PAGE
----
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BA Geography / Course details
Year of entry: 2021
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Course unit details:
|Unit level||Level 2|
|Teaching period(s)||Semester 2|
|Available as a free choice unit?||Yes|
Biogeography looks to explain the patterns of life we see today. Through this module we will explore the role and significance of physical and biological controls on the distribution of life. We will also look at the ways in which plants and animals live together in communities, and more broadly in biomes, as well as the geography of biodiversity. We will explore the role of evolution and plate tectonics as drivers of change in the patterns of life. We will consider the importance of historical biogeography and the influence of humans as agents of change. Finally the link between biogeography and conservation will be explored.
- To understand the distribution of plants and animals we see today.
- To explore the role and significance of plate tectonics and evolution as drivers of change
- To consider the importance of climate changes in the past to understand the modern distribution of plants and animals
- To understand how human actions have affected the biogeography of different species
- To understand the significance of the link between biogeography and conservation
By the end of the course students should be able to:
- Describe and explain the role of physical and biological factors in the distribution of plants and animals
- Demonstrate how evolution and plate tectonics have shaped the patterns of life we see today
- Evaluate the significance of climatic changes to biogeography
- Assess the role of humans as agents of extinction and evolution
- Appraise the significance of biogeography in conservation biology
Teaching and learning methods
The course will be delivered via a series of 10 lectures, and two field visits, one to Lyme Park and one to Chester Zoo. The lectures will include time for interaction via class discussion, consolidation sessions and revision exercises. Students are expected to read widely to support the classes and undertake the support activities as instructed for each class. Learning will be supported via the course Blackboard site, which will provide access to course materials and wider resources on classic examples of biogeography from around the world.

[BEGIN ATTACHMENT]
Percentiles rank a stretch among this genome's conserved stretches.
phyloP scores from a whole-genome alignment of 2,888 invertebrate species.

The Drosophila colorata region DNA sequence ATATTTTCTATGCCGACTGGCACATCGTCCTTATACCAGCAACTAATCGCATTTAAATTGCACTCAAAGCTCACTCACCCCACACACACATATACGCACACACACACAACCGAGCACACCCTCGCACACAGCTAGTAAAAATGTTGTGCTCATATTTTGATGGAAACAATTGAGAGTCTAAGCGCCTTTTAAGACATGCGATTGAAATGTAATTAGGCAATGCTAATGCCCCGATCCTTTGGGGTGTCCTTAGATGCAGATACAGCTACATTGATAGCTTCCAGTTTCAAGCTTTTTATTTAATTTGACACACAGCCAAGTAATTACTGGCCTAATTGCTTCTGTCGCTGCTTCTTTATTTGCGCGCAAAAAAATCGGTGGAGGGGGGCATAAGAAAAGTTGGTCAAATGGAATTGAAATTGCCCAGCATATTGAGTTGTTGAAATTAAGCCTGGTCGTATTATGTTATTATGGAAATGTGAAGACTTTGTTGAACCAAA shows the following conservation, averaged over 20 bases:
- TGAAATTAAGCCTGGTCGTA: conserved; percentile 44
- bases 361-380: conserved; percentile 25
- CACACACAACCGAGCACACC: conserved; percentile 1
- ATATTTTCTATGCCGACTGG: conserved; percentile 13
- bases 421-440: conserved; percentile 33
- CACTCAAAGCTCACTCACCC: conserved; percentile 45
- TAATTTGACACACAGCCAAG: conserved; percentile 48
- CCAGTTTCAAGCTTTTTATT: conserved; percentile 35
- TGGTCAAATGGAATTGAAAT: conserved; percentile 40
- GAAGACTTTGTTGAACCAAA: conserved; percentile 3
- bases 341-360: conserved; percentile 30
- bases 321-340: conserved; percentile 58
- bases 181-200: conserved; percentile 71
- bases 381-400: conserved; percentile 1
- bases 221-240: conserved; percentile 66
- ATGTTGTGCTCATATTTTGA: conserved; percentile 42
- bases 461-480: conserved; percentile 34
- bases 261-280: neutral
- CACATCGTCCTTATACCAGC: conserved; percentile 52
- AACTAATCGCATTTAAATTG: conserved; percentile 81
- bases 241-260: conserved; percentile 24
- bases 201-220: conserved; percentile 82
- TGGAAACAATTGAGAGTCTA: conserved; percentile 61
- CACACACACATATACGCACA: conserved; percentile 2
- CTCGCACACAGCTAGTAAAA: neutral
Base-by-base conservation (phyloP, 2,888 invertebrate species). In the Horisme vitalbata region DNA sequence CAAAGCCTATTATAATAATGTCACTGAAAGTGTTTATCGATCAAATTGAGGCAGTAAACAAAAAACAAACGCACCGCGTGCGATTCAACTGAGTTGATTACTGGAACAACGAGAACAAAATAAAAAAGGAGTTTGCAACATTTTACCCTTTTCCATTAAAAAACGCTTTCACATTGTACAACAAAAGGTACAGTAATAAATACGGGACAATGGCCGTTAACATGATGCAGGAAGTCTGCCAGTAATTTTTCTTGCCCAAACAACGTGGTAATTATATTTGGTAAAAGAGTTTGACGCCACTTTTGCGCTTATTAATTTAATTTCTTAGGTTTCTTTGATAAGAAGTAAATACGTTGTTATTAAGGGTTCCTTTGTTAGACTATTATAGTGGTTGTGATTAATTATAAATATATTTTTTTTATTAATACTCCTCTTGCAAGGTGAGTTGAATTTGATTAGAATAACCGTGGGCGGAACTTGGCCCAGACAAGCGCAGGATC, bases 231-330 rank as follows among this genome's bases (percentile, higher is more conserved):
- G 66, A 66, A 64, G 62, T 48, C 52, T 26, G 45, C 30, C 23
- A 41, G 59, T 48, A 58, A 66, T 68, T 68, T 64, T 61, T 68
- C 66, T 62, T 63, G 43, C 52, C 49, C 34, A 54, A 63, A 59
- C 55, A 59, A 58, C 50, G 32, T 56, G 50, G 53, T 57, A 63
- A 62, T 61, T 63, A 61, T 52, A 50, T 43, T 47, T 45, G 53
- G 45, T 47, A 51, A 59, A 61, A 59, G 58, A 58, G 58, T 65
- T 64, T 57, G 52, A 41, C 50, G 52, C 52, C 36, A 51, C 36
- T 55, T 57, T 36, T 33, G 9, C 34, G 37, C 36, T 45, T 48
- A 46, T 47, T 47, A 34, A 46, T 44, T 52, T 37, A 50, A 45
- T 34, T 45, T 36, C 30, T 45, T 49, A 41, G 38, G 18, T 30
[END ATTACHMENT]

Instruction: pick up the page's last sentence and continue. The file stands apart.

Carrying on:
|Written assignment (inc essay)||33%|
Feedback will be provided in the following ways during this course unit:
- verbal feedback through discussion and Q&A during and at the end of lectures
- extensive verbal feedback on any course unit issue through consultation hours or by appointment
- detailed, constructive written feedback on coursework
- detailed, constructive written feedback on exam in Academic Advisor meetings
The core text for the course is:
- Cox, C.B., Moore, P.D. and Ladle, R., 2016. Biogeography: an ecological and evolutionary approach. John Wiley & Sons
Multiple copies of this are available in the Main Library and the Kantorowich Library (578.09 COX). This is also available as an electronic book through the Library website.
There are other Biogeography textbooks available:
- Huggett, R.J., 2004. Fundamentals of biogeography. Routledge.
- Lomolino, M.V., Riddle, B.R., Brown, J.H. and Brown, J.H., 2006. Biogeography (No. QH84 L65 2006). Sunderland, MA: Sinauer Associates.
- Millington, A., Blumler, M. and Schickhoff, U. eds., 2011. The SAGE handbook of biogeography. Sage.
Students will be expected to read articles from the primary research literature, including journals such as:
- Biological Conservation
- Global Ecology and Biogeography
- Journal of Applied Ecology
- Journal of Biogeography
- Journal of Ecology
- Trends in Ecology and Evolution
|Scheduled activity hours|
|Independent study hours|
|Peter Ryan||Unit coordinator|